polybutyl

Twenty years ago a plumber installed polybutylene pipe under my 19th Century house. Five years ago I had to pay him $100 to bring his crimping tool so I could replace my water heater. He told me not to worry about my polybutylene plumbing.
This week I found a joint dripping. I put a tub under it and in a couple of days the dripping stopped. Apparently I'd disturbed the joint by bumping the pipe, and it reseated itself. A neighbor told me that can happen.
I've read that polybutylene is still widely used because installation is quick and doesn't require much skill. Modern installations don't use T connections. The crimping tool must be kept in calibration because if it's too tight the pipe can split later. The new system uses pairs of copper bands. Lab tests have shown that chemicals in chlorinated water can damage the plastic once used in connectors, but nobody has tested the pipe in chlorinated water.
Should I worry about my plumbing?
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sawney beane wrote:

I sure would. http://www.propex.com/C_f_env_polybu.htm
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Travis Jordan wrote:

They say you can't predict whether you'll have trouble.
According to the Consumer Plumbing Recovery Center, to be covered, a leak must occur within so many years of installation. That period varies from 10 to 16 years depending on the type of dwelling and the type of fittings.
http://www.pbpipe.com/index1.htm
I wonder if that reflects a consensus that installations that don't leak within the designated period will probably be okay. I've read that polybutylene was installed in 6 million homes and that, because pipes usually run in walls, the average replacement costs $4,000. The settlement was $1 billion, which would anticipate claims from 4% of installations.
Some cities added polybutylene to their lists of acceptable plumbing for new houses in the 1990s, after the problems surfaced. It seems they still sell it in the UK. I wonder if that means it can be reliable.
Mine is under the house, which would make replacement cheaper. A drip wouldn't cause rotting but could make the soil hospitable for termites. A split could be very inconvenient.
I've read that plumbers preferred polybutylene because homeowners can't get the crimpers. That's why I was unable to replace my water heater myself. It would be nice to have pipes I could fix myself.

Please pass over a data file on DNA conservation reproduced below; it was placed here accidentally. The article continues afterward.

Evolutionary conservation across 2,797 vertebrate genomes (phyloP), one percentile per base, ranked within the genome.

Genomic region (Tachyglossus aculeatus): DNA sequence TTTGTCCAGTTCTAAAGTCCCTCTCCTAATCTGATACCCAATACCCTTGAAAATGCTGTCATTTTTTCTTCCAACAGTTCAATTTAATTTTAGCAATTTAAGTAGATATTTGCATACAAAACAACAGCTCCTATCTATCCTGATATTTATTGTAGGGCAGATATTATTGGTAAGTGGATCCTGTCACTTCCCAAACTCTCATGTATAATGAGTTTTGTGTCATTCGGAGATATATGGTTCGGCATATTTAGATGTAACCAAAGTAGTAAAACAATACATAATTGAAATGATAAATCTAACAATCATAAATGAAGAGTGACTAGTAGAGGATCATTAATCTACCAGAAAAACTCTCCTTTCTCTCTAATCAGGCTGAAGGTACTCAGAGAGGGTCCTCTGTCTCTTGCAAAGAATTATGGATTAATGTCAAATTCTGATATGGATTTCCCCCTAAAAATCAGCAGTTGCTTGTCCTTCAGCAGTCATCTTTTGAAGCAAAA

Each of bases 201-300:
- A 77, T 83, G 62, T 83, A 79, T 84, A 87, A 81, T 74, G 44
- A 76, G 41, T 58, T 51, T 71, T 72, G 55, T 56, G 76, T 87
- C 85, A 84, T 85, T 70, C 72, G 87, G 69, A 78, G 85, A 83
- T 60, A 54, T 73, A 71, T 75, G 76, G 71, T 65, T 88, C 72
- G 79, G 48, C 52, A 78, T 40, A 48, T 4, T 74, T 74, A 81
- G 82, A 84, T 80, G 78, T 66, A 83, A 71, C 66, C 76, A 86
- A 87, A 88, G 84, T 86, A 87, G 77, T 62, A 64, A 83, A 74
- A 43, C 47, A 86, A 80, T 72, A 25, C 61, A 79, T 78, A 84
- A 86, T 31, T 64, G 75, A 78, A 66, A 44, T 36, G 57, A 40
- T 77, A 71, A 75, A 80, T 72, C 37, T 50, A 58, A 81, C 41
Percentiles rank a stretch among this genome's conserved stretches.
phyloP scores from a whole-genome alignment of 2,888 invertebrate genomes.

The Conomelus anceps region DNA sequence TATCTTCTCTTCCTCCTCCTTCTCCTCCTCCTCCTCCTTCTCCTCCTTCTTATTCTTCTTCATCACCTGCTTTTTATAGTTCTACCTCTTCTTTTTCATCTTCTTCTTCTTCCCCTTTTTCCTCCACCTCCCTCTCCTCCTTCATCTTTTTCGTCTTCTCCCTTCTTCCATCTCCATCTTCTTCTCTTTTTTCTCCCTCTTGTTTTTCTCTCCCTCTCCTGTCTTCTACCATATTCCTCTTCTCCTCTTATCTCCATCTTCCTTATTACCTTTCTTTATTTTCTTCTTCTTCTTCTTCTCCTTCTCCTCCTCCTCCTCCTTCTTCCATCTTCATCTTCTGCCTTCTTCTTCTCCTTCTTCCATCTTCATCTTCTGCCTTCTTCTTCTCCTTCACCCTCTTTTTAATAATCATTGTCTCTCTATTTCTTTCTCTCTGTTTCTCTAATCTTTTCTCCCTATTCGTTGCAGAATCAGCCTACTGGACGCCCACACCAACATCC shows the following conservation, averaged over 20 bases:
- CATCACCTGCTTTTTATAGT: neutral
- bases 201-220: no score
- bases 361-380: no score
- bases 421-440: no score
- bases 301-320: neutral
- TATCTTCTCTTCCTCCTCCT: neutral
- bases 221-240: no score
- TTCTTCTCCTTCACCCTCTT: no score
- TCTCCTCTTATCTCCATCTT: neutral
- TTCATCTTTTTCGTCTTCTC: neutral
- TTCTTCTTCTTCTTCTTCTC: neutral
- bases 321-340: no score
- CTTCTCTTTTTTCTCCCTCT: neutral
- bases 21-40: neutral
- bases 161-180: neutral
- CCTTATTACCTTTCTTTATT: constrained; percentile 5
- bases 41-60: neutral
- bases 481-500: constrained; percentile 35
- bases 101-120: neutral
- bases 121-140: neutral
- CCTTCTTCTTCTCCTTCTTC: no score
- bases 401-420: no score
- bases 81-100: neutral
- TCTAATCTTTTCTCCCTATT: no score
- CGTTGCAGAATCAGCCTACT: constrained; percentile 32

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sawney beane wrote:

Phooey.
http://www.acehardwareoutlet.com /(llquhlyyzjfyen45mlrwhvnl)/ProductDetails.aspx?SKU@04966 http://www.plumbingandsupply.com/product_info.php?products_id 3
or even: (Amazon.com product link shortened)"8013
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Travis Jordan wrote:

Or all in one place: http://www.pexconnection.com/categories.php?catID=1
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Travis Jordan wrote:

That's PEX.
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sawney beane wrote:

And PB tools, too. Here's a $50 universal crimper.
http://www.pexconnection.com/products.php?pID &catID=1%22
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Travis Jordan wrote:

I see they have a manual for crimping PEX. I wonder if there are different considerations for polybutylene.
The fact that they sell lots of PB hardware is assuring. If PB were destined to fail, who would be repairing it?
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Travis Jordan wrote:

Here's the source who said polybutylene was popular with plumbers because homeowners would have trouble getting crimpers:
http://www.ag.arizona.edu/AZWATER/ALT/awr/nov94/leaks.html

http://www.acehardwareoutlet.com /(llquhlyyzjfyen45mlrwhvnl)/ProductDetails.aspx?SKU@04966
So if I have only two sizes of polybutylene pipe, I'd need to spend $300 to $350 on crimpers. I don't know how to calibrate them, which means I could end up with a pipe splitting some night.

(Amazon.com product link shortened)"8013
If a PEX crimper would work on polybutylene, I might buy it.
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Why not just use the Qest (sp?) compression fittings? No crimper required. I've used pb with compression fittings for at least 20 years. No leaks, no splits, no drips. Oh yeah, and no water hammer and no pipe sweating but they're advantages of pb (and PEX), not the fittings.
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snipped-for-privacy@NotRealISP.gov wrote:

You've made my day. I'm confident that I can work with compression fittings. If I begin to have trouble with my PB, compression fittings will allow me to replace it piecemeal, and I can replace a water heater without calling the plumber.
Checking out Qest fittings led me to an faq that did a lot to assure me: http://www.plumbingstore.com/polyb.html#faq
A master plumber says he has seen failures in every kind of pipe except PB, and that's why so many love it. They don't dare defend it publicly for fear of being sued. Lawyers and competitors produced a distorted image. It's still popular in Europe.
I've wondered why it was hard to find any advice on PB written in the last ten years. I've inferred that perhaps it's because few of the 6 million American installations have encountered problems.
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Glad to be of help. BTW if you do continue with the Qest fittings you'll find that you can make the transition to brass (or copper) by using one half of a brass union (the non-moveable part) and just the nut, stainless ring, and the bungee-thingee (technical term <g> -- it's the part that slips on the pipe and actually forms the seal) from the Qest fitting. That way you buy one Qest tee and it gives you three nuts to transition to the brass/copper.
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